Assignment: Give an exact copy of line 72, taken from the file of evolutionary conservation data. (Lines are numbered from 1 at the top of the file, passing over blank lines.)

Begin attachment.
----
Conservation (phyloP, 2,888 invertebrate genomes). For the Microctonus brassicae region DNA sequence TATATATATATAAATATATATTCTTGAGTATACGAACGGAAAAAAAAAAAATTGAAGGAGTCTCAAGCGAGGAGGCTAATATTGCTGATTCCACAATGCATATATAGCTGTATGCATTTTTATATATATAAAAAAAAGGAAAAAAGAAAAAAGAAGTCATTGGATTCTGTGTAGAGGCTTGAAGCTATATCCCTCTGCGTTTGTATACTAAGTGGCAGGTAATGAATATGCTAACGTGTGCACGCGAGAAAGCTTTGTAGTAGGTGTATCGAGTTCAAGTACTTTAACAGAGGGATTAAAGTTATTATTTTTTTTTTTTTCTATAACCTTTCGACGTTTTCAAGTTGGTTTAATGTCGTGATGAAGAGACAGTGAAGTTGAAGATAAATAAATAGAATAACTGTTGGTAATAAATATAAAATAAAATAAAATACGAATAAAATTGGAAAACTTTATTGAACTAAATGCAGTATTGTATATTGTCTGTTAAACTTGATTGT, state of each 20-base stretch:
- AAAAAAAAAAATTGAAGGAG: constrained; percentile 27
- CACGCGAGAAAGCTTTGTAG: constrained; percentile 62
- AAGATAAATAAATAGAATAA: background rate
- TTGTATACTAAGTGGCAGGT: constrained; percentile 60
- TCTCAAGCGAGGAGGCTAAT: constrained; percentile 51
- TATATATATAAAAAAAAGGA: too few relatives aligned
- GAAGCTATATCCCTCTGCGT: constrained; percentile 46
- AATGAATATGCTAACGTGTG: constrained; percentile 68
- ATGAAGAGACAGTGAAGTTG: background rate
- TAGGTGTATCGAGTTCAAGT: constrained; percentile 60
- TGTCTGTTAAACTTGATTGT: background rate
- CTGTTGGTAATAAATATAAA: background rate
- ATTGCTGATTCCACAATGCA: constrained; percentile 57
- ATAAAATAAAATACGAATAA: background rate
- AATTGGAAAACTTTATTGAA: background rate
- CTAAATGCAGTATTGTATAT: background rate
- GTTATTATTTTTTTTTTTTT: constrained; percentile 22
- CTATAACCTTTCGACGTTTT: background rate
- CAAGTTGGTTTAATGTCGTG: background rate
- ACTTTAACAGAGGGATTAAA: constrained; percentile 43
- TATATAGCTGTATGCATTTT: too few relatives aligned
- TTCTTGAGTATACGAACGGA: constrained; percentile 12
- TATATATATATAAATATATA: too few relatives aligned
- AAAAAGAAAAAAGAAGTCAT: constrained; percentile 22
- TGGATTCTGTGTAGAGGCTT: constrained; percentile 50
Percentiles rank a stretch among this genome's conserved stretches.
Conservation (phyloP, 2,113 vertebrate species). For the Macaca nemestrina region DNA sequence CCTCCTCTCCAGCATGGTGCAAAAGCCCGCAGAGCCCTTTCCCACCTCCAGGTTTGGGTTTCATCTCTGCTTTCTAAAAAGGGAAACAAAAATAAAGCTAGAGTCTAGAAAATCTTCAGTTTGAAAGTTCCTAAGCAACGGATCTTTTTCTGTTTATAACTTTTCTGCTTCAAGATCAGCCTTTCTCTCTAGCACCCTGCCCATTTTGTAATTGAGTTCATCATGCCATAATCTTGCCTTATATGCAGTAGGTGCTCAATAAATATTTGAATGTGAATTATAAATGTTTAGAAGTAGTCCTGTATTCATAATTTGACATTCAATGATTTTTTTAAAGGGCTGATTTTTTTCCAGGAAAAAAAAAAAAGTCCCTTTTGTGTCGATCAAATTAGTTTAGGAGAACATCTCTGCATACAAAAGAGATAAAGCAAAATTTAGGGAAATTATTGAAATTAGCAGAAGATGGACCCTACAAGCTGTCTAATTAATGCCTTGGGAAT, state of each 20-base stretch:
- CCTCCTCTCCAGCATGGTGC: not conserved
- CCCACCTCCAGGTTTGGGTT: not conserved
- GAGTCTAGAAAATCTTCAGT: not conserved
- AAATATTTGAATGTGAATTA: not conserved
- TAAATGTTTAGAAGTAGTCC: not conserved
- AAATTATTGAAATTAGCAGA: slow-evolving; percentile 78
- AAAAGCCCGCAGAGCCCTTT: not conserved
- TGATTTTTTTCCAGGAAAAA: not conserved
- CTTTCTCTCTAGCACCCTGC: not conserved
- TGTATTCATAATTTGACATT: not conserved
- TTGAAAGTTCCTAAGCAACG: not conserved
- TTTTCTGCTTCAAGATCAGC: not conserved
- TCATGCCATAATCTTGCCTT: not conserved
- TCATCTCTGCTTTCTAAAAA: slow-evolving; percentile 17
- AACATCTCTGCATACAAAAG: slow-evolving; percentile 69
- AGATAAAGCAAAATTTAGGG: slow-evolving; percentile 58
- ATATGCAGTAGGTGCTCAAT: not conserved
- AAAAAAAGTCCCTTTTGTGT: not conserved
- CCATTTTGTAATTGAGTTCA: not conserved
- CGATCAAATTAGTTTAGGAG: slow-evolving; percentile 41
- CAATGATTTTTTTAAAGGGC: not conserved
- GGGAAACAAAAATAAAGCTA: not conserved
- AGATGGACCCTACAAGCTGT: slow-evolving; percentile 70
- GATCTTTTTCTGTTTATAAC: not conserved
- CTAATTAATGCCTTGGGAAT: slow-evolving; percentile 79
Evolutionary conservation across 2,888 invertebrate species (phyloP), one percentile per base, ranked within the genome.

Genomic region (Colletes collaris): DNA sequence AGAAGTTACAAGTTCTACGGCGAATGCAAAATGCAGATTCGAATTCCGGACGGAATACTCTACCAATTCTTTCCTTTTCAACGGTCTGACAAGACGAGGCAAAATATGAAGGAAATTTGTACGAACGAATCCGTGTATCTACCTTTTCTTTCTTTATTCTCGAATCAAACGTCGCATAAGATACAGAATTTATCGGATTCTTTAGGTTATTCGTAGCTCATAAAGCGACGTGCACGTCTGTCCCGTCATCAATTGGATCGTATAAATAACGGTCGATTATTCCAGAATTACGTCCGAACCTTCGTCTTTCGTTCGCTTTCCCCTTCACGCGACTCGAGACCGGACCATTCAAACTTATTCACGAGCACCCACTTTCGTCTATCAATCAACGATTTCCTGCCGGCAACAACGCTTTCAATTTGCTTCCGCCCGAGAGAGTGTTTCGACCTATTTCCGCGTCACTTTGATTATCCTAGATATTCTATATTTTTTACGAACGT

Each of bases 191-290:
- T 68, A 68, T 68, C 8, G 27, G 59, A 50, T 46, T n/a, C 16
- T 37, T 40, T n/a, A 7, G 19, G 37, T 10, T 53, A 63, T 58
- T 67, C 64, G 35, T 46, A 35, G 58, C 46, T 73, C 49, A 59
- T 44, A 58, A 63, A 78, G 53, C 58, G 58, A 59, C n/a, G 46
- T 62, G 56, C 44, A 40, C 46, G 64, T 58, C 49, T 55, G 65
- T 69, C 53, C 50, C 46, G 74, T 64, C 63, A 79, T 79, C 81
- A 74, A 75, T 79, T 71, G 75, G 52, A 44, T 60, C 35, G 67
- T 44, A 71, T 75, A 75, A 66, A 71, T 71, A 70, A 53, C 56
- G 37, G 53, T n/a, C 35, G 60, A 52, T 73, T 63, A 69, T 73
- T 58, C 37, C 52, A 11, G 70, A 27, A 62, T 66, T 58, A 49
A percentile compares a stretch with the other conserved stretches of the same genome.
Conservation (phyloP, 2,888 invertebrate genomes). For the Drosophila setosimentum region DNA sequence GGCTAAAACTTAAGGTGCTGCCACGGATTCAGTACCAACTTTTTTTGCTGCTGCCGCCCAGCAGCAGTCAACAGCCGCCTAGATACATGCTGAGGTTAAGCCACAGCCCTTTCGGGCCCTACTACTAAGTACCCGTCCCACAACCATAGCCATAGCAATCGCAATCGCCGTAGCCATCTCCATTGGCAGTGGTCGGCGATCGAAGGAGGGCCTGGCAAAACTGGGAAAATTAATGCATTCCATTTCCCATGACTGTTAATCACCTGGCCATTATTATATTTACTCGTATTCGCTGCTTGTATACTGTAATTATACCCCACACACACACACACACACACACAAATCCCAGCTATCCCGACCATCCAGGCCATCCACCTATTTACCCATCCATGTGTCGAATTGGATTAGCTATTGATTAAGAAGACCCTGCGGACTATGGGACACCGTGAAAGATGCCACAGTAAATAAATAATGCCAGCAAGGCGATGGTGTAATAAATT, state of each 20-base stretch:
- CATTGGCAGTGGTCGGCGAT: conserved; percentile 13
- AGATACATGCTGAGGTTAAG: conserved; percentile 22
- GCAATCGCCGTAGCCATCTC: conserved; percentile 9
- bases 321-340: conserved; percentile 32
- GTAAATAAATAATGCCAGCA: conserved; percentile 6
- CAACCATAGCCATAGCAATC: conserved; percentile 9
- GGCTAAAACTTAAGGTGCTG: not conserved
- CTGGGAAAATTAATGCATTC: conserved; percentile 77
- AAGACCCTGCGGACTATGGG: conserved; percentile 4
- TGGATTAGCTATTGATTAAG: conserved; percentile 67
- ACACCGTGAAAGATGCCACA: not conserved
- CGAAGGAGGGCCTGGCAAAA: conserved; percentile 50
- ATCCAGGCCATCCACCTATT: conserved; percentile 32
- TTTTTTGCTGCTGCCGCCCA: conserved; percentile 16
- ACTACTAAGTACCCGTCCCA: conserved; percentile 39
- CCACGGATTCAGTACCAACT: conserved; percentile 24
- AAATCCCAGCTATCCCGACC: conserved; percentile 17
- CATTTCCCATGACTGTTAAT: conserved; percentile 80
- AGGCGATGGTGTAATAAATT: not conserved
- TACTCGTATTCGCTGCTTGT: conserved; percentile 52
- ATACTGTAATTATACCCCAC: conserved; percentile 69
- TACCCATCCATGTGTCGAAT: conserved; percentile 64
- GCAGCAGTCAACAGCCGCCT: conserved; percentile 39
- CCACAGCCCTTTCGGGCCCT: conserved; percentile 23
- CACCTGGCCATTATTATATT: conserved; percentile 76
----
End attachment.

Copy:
- bases 321-340: conserved; percentile 32